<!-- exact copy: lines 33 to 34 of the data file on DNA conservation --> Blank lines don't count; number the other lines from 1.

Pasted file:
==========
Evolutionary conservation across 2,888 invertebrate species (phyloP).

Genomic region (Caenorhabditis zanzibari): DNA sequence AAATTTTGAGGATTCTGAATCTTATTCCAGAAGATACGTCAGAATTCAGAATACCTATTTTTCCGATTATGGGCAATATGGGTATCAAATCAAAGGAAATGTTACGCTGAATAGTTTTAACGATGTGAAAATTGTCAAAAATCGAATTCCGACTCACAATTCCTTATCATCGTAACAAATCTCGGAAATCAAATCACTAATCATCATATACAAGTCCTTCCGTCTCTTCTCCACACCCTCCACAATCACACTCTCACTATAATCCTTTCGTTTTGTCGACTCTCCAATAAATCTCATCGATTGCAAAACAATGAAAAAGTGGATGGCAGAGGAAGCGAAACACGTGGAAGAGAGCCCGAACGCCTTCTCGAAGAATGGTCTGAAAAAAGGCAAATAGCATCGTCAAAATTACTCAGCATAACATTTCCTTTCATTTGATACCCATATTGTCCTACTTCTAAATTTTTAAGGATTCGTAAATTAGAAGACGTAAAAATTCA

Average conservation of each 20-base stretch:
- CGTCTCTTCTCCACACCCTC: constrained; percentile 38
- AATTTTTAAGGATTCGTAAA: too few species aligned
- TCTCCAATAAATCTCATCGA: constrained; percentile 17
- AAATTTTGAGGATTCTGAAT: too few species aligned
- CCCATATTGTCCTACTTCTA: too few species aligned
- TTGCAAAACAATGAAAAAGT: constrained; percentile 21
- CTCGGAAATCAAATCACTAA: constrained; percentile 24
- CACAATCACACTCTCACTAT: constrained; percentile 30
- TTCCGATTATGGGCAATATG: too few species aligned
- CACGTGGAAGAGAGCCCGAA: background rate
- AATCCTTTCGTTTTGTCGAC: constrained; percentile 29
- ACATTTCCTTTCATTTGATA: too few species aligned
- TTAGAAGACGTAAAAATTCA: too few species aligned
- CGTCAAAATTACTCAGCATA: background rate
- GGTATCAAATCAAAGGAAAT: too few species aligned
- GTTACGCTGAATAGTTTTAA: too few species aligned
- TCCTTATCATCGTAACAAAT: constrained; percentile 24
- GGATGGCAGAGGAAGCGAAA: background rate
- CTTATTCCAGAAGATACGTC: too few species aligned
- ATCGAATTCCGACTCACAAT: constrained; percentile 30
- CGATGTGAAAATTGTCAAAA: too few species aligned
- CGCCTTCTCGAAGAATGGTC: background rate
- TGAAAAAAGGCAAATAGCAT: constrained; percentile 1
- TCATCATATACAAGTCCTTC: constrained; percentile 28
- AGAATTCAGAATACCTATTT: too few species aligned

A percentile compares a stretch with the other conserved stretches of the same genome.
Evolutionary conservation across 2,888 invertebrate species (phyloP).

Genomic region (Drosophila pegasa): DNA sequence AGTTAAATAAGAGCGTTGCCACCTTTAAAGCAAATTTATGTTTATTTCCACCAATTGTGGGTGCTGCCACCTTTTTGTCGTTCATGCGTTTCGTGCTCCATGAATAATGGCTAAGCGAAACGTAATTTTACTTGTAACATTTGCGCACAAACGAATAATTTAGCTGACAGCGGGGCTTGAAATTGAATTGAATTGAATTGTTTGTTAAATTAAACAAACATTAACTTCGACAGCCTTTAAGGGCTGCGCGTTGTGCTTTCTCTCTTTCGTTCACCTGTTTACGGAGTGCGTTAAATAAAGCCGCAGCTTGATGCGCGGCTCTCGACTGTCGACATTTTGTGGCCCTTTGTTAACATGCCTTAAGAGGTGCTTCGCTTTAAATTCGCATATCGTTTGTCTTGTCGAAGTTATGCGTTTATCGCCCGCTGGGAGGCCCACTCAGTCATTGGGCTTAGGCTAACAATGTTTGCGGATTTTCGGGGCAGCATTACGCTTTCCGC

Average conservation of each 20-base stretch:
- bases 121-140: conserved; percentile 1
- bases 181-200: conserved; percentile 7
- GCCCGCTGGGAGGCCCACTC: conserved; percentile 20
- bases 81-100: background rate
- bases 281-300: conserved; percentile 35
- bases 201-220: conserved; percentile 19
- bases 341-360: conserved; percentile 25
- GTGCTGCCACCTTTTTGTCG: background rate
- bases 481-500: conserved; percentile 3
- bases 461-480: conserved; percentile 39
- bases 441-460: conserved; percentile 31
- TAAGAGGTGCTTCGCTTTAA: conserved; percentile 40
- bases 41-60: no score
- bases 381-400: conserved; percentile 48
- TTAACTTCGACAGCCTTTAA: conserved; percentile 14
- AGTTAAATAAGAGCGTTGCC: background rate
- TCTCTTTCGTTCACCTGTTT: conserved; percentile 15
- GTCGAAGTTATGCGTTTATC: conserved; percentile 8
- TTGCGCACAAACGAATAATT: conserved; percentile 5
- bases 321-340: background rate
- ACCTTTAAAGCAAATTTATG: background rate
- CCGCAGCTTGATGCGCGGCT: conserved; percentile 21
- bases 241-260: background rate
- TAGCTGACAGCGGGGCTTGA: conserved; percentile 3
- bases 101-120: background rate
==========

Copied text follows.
- bases 121-140: conserved; percentile 1
- bases 181-200: conserved; percentile 7